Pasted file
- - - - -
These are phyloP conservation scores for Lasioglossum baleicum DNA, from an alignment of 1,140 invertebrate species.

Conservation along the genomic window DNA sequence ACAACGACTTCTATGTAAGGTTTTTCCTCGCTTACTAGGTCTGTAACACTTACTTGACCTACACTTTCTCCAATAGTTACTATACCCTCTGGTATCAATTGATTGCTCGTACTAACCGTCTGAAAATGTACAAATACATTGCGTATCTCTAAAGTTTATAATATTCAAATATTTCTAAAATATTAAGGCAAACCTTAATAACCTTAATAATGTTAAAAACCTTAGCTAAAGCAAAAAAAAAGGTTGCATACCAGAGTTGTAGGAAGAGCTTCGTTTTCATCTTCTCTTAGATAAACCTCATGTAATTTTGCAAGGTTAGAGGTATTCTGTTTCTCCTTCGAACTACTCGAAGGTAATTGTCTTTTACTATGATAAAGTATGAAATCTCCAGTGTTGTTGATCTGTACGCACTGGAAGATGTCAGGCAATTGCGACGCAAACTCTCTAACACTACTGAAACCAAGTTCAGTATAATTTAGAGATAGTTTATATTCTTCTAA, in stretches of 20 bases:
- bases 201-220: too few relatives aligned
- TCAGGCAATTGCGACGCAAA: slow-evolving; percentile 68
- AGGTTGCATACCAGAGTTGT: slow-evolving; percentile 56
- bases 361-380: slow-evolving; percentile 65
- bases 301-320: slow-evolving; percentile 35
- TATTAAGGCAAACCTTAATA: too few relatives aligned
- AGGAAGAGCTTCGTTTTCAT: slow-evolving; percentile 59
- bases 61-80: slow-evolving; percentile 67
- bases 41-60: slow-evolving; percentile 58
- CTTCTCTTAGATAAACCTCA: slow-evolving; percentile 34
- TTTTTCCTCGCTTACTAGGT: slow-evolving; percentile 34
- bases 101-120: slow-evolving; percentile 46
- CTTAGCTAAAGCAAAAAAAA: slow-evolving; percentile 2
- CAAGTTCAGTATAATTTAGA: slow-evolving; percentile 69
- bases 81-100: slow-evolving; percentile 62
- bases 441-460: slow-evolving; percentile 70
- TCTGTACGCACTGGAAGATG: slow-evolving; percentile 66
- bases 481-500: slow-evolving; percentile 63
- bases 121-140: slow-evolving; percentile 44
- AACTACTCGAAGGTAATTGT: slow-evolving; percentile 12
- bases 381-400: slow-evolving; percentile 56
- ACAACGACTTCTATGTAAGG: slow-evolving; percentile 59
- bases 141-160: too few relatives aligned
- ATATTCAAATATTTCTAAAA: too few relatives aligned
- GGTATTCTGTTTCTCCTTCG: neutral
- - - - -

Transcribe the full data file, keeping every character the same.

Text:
These are phyloP conservation scores for Lasioglossum baleicum DNA, from an alignment of 1,140 invertebrate species.

Conservation along the genomic window DNA sequence ACAACGACTTCTATGTAAGGTTTTTCCTCGCTTACTAGGTCTGTAACACTTACTTGACCTACACTTTCTCCAATAGTTACTATACCCTCTGGTATCAATTGATTGCTCGTACTAACCGTCTGAAAATGTACAAATACATTGCGTATCTCTAAAGTTTATAATATTCAAATATTTCTAAAATATTAAGGCAAACCTTAATAACCTTAATAATGTTAAAAACCTTAGCTAAAGCAAAAAAAAAGGTTGCATACCAGAGTTGTAGGAAGAGCTTCGTTTTCATCTTCTCTTAGATAAACCTCATGTAATTTTGCAAGGTTAGAGGTATTCTGTTTCTCCTTCGAACTACTCGAAGGTAATTGTCTTTTACTATGATAAAGTATGAAATCTCCAGTGTTGTTGATCTGTACGCACTGGAAGATGTCAGGCAATTGCGACGCAAACTCTCTAACACTACTGAAACCAAGTTCAGTATAATTTAGAGATAGTTTATATTCTTCTAA, in stretches of 20 bases:
- bases 201-220: too few relatives aligned
- TCAGGCAATTGCGACGCAAA: slow-evolving; percentile 68
- AGGTTGCATACCAGAGTTGT: slow-evolving; percentile 56
- bases 361-380: slow-evolving; percentile 65
- bases 301-320: slow-evolving; percentile 35
- TATTAAGGCAAACCTTAATA: too few relatives aligned
- AGGAAGAGCTTCGTTTTCAT: slow-evolving; percentile 59
- bases 61-80: slow-evolving; percentile 67
- bases 41-60: slow-evolving; percentile 58
- CTTCTCTTAGATAAACCTCA: slow-evolving; percentile 34
- TTTTTCCTCGCTTACTAGGT: slow-evolving; percentile 34
- bases 101-120: slow-evolving; percentile 46
- CTTAGCTAAAGCAAAAAAAA: slow-evolving; percentile 2
- CAAGTTCAGTATAATTTAGA: slow-evolving; percentile 69
- bases 81-100: slow-evolving; percentile 62
- bases 441-460: slow-evolving; percentile 70
- TCTGTACGCACTGGAAGATG: slow-evolving; percentile 66
- bases 481-500: slow-evolving; percentile 63
- bases 121-140: slow-evolving; percentile 44
- AACTACTCGAAGGTAATTGT: slow-evolving; percentile 12
- bases 381-400: slow-evolving; percentile 56
- ACAACGACTTCTATGTAAGG: slow-evolving; percentile 59
- bases 141-160: too few relatives aligned
- ATATTCAAATATTTCTAAAA: too few relatives aligned
- GGTATTCTGTTTCTCCTTCG: neutral